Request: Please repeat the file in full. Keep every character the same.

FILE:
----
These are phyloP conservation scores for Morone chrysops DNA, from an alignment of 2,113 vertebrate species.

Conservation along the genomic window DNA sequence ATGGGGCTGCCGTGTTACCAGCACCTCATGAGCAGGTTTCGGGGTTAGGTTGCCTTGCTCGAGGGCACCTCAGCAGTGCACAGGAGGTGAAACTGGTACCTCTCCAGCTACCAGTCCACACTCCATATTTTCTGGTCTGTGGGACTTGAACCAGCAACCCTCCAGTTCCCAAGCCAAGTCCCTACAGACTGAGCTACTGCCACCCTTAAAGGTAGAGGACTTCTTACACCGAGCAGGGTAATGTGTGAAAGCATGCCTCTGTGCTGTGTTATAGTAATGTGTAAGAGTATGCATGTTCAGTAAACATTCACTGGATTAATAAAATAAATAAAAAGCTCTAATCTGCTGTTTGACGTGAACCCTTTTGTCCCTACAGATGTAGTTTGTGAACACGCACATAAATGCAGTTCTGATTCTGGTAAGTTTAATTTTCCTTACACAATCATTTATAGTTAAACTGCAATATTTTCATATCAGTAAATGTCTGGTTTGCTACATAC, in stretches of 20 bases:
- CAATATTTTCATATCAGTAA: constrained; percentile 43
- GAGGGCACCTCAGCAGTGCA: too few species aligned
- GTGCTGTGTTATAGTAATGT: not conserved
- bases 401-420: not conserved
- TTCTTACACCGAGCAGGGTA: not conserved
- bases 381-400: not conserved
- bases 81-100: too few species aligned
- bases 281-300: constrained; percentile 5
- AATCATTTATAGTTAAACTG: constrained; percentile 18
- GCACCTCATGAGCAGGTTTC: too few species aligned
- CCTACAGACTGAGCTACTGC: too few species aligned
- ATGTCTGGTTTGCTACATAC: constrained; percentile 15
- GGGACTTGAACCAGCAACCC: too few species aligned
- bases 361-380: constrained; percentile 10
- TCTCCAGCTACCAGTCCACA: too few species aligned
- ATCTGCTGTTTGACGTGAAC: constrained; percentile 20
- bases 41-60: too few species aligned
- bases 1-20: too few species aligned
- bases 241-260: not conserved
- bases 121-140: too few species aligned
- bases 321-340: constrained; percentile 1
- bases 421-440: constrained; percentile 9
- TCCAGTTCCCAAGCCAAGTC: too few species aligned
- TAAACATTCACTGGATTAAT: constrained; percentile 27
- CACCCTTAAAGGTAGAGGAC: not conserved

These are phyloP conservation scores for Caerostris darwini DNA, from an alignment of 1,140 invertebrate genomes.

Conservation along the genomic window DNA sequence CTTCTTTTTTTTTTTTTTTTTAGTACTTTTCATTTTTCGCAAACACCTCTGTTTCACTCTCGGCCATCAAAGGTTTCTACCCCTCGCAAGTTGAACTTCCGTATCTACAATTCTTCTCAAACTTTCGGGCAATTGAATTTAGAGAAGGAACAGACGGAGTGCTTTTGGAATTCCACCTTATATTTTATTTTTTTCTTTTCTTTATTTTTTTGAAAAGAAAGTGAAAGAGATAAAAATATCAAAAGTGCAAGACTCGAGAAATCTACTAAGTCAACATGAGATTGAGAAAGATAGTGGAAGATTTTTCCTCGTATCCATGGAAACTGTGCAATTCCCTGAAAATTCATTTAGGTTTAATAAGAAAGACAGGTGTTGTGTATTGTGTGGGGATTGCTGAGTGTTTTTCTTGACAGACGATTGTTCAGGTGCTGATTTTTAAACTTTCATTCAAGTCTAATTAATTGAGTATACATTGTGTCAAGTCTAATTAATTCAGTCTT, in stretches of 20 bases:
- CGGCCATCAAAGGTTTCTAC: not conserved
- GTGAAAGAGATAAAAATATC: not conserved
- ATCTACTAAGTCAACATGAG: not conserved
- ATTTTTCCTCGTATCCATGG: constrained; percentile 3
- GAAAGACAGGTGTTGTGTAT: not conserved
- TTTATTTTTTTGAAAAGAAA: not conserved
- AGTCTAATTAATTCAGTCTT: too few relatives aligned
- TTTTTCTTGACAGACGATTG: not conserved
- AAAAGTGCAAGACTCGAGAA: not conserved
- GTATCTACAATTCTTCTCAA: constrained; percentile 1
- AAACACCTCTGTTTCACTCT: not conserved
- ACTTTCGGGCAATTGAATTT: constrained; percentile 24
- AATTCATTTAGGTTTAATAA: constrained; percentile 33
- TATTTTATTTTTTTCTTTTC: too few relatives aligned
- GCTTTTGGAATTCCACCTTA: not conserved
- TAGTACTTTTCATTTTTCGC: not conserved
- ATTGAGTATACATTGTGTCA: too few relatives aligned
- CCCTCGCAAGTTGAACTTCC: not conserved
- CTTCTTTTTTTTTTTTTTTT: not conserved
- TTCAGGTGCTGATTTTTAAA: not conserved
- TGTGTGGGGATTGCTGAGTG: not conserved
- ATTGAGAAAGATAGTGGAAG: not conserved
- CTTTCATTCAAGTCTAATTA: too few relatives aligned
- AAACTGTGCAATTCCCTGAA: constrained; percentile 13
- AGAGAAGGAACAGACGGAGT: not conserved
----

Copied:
These are phyloP conservation scores for Morone chrysops DNA, from an alignment of 2,113 vertebrate species.

Conservation along the genomic window DNA sequence ATGGGGCTGCCGTGTTACCAGCACCTCATGAGCAGGTTTCGGGGTTAGGTTGCCTTGCTCGAGGGCACCTCAGCAGTGCACAGGAGGTGAAACTGGTACCTCTCCAGCTACCAGTCCACACTCCATATTTTCTGGTCTGTGGGACTTGAACCAGCAACCCTCCAGTTCCCAAGCCAAGTCCCTACAGACTGAGCTACTGCCACCCTTAAAGGTAGAGGACTTCTTACACCGAGCAGGGTAATGTGTGAAAGCATGCCTCTGTGCTGTGTTATAGTAATGTGTAAGAGTATGCATGTTCAGTAAACATTCACTGGATTAATAAAATAAATAAAAAGCTCTAATCTGCTGTTTGACGTGAACCCTTTTGTCCCTACAGATGTAGTTTGTGAACACGCACATAAATGCAGTTCTGATTCTGGTAAGTTTAATTTTCCTTACACAATCATTTATAGTTAAACTGCAATATTTTCATATCAGTAAATGTCTGGTTTGCTACATAC, in stretches of 20 bases:
- CAATATTTTCATATCAGTAA: constrained; percentile 43
- GAGGGCACCTCAGCAGTGCA: too few species aligned
- GTGCTGTGTTATAGTAATGT: not conserved
- bases 401-420: not conserved
- TTCTTACACCGAGCAGGGTA: not conserved
- bases 381-400: not conserved
- bases 81-100: too few species aligned
- bases 281-300: constrained; percentile 5
- AATCATTTATAGTTAAACTG: constrained; percentile 18
- GCACCTCATGAGCAGGTTTC: too few species aligned
- CCTACAGACTGAGCTACTGC: too few species aligned
- ATGTCTGGTTTGCTACATAC: constrained; percentile 15
- GGGACTTGAACCAGCAACCC: too few species aligned
- bases 361-380: constrained; percentile 10
- TCTCCAGCTACCAGTCCACA: too few species aligned
- ATCTGCTGTTTGACGTGAAC: constrained; percentile 20
- bases 41-60: too few species aligned
- bases 1-20: too few species aligned
- bases 241-260: not conserved
- bases 121-140: too few species aligned
- bases 321-340: constrained; percentile 1
- bases 421-440: constrained; percentile 9
- TCCAGTTCCCAAGCCAAGTC: too few species aligned
- TAAACATTCACTGGATTAAT: constrained; percentile 27
- CACCCTTAAAGGTAGAGGAC: not conserved

These are phyloP conservation scores for Caerostris darwini DNA, from an alignment of 1,140 invertebrate genomes.

Conservation along the genomic window DNA sequence CTTCTTTTTTTTTTTTTTTTTAGTACTTTTCATTTTTCGCAAACACCTCTGTTTCACTCTCGGCCATCAAAGGTTTCTACCCCTCGCAAGTTGAACTTCCGTATCTACAATTCTTCTCAAACTTTCGGGCAATTGAATTTAGAGAAGGAACAGACGGAGTGCTTTTGGAATTCCACCTTATATTTTATTTTTTTCTTTTCTTTATTTTTTTGAAAAGAAAGTGAAAGAGATAAAAATATCAAAAGTGCAAGACTCGAGAAATCTACTAAGTCAACATGAGATTGAGAAAGATAGTGGAAGATTTTTCCTCGTATCCATGGAAACTGTGCAATTCCCTGAAAATTCATTTAGGTTTAATAAGAAAGACAGGTGTTGTGTATTGTGTGGGGATTGCTGAGTGTTTTTCTTGACAGACGATTGTTCAGGTGCTGATTTTTAAACTTTCATTCAAGTCTAATTAATTGAGTATACATTGTGTCAAGTCTAATTAATTCAGTCTT, in stretches of 20 bases:
- CGGCCATCAAAGGTTTCTAC: not conserved
- GTGAAAGAGATAAAAATATC: not conserved
- ATCTACTAAGTCAACATGAG: not conserved
- ATTTTTCCTCGTATCCATGG: constrained; percentile 3
- GAAAGACAGGTGTTGTGTAT: not conserved
- TTTATTTTTTTGAAAAGAAA: not conserved
- AGTCTAATTAATTCAGTCTT: too few relatives aligned
- TTTTTCTTGACAGACGATTG: not conserved
- AAAAGTGCAAGACTCGAGAA: not conserved
- GTATCTACAATTCTTCTCAA: constrained; percentile 1
- AAACACCTCTGTTTCACTCT: not conserved
- ACTTTCGGGCAATTGAATTT: constrained; percentile 24
- AATTCATTTAGGTTTAATAA: constrained; percentile 33
- TATTTTATTTTTTTCTTTTC: too few relatives aligned
- GCTTTTGGAATTCCACCTTA: not conserved
- TAGTACTTTTCATTTTTCGC: not conserved
- ATTGAGTATACATTGTGTCA: too few relatives aligned
- CCCTCGCAAGTTGAACTTCC: not conserved
- CTTCTTTTTTTTTTTTTTTT: not conserved
- TTCAGGTGCTGATTTTTAAA: not conserved
- TGTGTGGGGATTGCTGAGTG: not conserved
- ATTGAGAAAGATAGTGGAAG: not conserved
- CTTTCATTCAAGTCTAATTA: too few relatives aligned
- AAACTGTGCAATTCCCTGAA: constrained; percentile 13
- AGAGAAGGAACAGACGGAGT: not conserved